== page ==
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Water Pollution: ‘Dishonorable Discharge’

SiteBannerBy Arnaud and Naja Girard

It’s Tuesday morning in Key West harbor.  Pascal Davis raises a small orange flag on the stern of her boat.  This will signal to the pumpout boat operator that the sewage holding tank on the “Mothership” needs to be vacuumed; all part of a new County program designed to provide a pumpout service to liveaboard boaters.  The County, you see, is so concerned with water quality that it has signed off on a $1 Million/year contract providing free vessel pumpouts.

The paradox is that less than eight miles away thousands of people, in floating cities, party, bathe, dine, drink, and relieve themselves over an open sewer, dumping millions of gallons of sewage and chemicals directly into the ocean.  According to Doctor Jerry Weinstock, a resident of Key Haven who is working on a new book addressing cruise ship pollution, those tides of wastewater carried by ocean currents could very well be flooding our shores, asphyxiating the reef and posing a serious health hazard.

Welcome to this voyage into the underbelly, the digestive system of the cruise ship industry, a mostly unregulated $33 Billion/year industry that basically pays no U.S. taxes and yes, has quite an offensive and inconsiderate tailpipe.

In the late 1990’s, three major cruise lines were indicted by the Department of Justice.  Royal Caribbean, Carnival Cruise Lines and Norwegian Cruise Lines (all of which dock in Key West) were accused of regularly discharging thousands of gallons of oily bilge water into the ocean.  Investigators found that some boats had even installed secret pipes that allowed crew to bypass filtrations systems.  The indictment, at the time, brought a $52 Million settlement.

Issue-22-cruise-ship-waste-for-webBut experts monitoring marine life, coral reefs, and recreational waters are becoming convinced that cruise ship wastewater discharge and not just oil pollution needs tougher legislation.  The average cruise ship, according to Richard Durbin, a U.S. Senator from Illinois, has increased 90 feet every five years over the past two decades.  On July 24th of this year in an attempt to tackle the amazing volume of waste created on board these enormous ships, Durbin introduced a bill called the “Clean Cruise Ship Act of 2013”.

According to a study conducted by the Alaska Department of Environmental Conservation, a cruise ship during one week’s voyage can generate between 100,000 and 1 million gallons of human sewage, one to two million gallons of graywater, 25,000 gallons of bilge water, and eight tons of solid waste.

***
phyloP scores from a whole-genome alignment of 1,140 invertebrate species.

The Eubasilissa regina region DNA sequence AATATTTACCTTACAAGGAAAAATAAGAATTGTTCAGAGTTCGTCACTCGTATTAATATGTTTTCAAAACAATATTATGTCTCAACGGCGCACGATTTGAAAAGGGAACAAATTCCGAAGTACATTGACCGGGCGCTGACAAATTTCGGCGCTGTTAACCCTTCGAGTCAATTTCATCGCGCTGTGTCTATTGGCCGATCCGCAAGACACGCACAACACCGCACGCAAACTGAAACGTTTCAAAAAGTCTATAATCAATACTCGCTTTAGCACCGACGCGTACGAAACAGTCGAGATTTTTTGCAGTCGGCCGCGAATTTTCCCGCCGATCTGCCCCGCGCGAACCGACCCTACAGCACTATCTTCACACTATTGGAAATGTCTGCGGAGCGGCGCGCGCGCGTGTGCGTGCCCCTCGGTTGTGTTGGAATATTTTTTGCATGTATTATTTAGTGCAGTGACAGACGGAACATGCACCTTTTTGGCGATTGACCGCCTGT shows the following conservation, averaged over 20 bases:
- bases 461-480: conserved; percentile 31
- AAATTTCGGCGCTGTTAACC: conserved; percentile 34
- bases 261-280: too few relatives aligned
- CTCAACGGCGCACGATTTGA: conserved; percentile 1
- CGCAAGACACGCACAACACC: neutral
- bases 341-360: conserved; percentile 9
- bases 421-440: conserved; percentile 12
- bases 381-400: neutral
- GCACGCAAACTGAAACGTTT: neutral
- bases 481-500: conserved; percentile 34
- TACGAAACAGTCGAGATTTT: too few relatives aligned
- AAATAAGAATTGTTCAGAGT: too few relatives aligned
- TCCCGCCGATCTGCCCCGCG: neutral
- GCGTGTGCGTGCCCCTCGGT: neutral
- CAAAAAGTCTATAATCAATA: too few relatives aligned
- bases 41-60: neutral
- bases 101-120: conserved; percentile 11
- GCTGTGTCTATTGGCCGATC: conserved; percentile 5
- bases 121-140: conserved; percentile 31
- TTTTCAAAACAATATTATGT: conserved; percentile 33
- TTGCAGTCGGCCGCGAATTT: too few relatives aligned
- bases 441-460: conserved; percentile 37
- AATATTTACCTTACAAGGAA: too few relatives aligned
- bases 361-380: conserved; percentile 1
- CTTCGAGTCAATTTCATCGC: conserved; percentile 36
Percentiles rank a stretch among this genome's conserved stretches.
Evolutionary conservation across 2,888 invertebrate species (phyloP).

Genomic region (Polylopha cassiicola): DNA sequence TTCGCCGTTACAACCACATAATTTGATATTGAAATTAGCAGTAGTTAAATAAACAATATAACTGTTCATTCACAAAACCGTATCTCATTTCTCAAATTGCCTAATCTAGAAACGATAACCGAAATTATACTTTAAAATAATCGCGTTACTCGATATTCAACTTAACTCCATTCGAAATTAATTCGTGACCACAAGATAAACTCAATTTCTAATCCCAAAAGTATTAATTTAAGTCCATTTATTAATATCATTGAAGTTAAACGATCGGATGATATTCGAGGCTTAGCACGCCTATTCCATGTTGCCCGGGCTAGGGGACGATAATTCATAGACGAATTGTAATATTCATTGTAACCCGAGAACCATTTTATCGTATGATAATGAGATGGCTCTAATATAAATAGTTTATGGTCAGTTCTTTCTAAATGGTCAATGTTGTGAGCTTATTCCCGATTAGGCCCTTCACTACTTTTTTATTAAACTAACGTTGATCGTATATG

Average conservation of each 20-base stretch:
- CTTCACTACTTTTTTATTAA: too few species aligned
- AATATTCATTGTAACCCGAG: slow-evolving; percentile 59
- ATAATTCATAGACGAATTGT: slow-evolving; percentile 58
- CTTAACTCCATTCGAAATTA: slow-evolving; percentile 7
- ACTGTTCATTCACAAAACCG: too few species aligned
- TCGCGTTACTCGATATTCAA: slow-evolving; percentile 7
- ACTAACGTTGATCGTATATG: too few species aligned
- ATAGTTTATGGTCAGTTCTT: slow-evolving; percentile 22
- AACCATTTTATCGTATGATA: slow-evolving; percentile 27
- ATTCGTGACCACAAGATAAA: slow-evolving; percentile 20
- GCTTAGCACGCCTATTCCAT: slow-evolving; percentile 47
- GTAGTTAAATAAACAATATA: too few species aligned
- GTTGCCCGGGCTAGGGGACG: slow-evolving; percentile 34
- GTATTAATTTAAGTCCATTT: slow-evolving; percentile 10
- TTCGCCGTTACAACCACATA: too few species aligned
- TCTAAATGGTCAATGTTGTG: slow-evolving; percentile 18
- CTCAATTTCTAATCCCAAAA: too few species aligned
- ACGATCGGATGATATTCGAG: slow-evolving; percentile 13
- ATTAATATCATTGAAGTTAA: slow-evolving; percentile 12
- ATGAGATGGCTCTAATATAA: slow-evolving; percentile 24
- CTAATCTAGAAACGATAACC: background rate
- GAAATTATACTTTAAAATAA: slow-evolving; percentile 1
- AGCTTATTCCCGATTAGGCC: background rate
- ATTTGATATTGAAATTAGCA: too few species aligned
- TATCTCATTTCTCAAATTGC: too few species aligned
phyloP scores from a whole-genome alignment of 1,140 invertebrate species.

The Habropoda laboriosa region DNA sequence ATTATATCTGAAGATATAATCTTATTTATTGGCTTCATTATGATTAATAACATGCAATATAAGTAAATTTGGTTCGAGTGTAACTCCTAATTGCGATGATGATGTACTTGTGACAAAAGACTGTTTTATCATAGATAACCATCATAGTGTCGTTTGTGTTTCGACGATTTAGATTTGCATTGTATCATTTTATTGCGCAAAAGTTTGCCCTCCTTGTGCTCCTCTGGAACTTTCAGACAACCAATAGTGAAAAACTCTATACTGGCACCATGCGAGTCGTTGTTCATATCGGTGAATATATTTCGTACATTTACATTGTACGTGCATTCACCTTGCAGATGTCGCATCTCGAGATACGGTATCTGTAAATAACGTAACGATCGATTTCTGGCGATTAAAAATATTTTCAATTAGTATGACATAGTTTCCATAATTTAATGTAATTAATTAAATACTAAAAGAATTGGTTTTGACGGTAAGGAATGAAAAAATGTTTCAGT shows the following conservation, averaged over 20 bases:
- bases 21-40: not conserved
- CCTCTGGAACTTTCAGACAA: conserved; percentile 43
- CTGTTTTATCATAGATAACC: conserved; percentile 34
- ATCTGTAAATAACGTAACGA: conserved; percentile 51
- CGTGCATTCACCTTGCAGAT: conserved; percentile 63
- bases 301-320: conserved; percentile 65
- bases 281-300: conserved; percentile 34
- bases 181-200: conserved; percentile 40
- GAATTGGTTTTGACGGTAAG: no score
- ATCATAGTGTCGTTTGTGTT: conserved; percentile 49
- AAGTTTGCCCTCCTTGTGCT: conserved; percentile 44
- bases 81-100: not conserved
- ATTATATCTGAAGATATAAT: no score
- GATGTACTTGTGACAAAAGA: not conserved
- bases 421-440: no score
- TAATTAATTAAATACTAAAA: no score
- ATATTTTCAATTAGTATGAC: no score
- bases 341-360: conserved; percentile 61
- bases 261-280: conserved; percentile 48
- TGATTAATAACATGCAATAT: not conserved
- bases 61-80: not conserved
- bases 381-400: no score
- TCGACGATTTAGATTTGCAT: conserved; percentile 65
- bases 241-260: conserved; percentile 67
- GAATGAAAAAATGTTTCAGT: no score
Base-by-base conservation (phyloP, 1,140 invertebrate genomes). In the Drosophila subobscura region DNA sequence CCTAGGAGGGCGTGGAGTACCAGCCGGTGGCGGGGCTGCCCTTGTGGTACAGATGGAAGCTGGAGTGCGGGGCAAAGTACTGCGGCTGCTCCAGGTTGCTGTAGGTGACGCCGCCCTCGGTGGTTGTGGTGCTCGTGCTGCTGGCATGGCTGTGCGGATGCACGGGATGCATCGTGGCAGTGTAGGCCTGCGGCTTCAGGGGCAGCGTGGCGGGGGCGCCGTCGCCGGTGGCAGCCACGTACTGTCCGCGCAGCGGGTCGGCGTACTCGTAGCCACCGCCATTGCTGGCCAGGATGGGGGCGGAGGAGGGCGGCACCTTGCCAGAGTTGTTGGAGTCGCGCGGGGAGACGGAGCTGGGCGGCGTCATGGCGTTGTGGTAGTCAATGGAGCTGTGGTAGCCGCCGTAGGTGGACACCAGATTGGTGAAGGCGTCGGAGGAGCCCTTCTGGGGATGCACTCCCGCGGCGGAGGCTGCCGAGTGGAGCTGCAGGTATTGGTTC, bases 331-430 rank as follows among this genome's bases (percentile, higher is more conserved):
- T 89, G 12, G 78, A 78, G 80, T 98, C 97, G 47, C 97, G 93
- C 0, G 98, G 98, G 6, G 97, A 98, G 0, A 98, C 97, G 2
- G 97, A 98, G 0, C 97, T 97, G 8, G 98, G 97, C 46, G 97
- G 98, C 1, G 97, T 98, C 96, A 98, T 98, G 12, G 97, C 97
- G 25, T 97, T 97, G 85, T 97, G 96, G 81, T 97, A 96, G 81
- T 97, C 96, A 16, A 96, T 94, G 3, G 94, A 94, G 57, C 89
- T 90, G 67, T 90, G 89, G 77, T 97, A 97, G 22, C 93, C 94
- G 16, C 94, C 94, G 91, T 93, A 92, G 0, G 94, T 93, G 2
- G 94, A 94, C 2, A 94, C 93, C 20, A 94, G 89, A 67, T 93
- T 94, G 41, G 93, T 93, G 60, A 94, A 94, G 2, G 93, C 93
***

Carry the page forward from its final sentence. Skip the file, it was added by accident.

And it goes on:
In 2001 the state of Florida signed a Memorandum of Understanding with certain cruise associations that agreed not to dump any wastewater within four miles of shore.  Since 2010 the entire Florida Keys National Marine Sanctuary has also become a No Discharge Zone prohibiting the discharge of sewer [treated or untreated] in all waters within its boundaries.  As a result, cruise ships now need to go about two miles beyond the reef to dump treated human waste.  In many cases, aside from being passed through a macerator and mixed with chemicals such as chlorine and formaldehyde, that sewage [also called “blackwater”] consists pretty much of whatever comes out of the ships’ toilets.

On the other hand, the “graywater” [from sinks, showers, dishwashers, food slurry, etc. ] can be dumped inside the sanctuary.  According to a 2008 Cruise Ship Discharge Assessment Report published by EPA, cruise ship graywater contains fecal coliform levels exceeding national standards for treated sewage by 10,000 times.

“Now,” says, Dr. Weinstock, “because of the particular configuration of the Keys, the No Discharge Zone offers almost no protection from those tides of sewage.”  The flow of water in the Keys doesn’t move parallel to the coast.  Because the tide current passes through the Keys, back and forth four times a day between the Gulf of Mexico and the Atlantic, any cloud of sewer or graywater dumped two miles off the reef is liable to be sucked back over the reef and within four to six hours flood the harbors, the beaches, the back country.

But interestingly enough, according to many experts, the greatest environmental impact doesn’t come from oily residue, graywater, or even sewage.  The biggest problem, they say, stems from the enormous mass of food that is discharged.  An average cruise ship serves between 10,000 and 12,000 meals per day.  Food waste is ground up and discharged as food slurry.  In an interview by David Rosenfeld of DC Bureau, Walter Nadolny, a former employee of Carnival and Norwegian Cruise lines turned professor at the state university of New York Maritime College, stated, “This massive amount of food starts self-digesting and becomes this extremely acidic mess.  Probably worse than raw sewage.”  Nadolny describes the food slurry as especially harmful to coral reefs.  The 2008 EPA report on cruise ship discharge confirms that the putrefying food waste becomes acidic, lowers oxygen and increases nutrients in the water.

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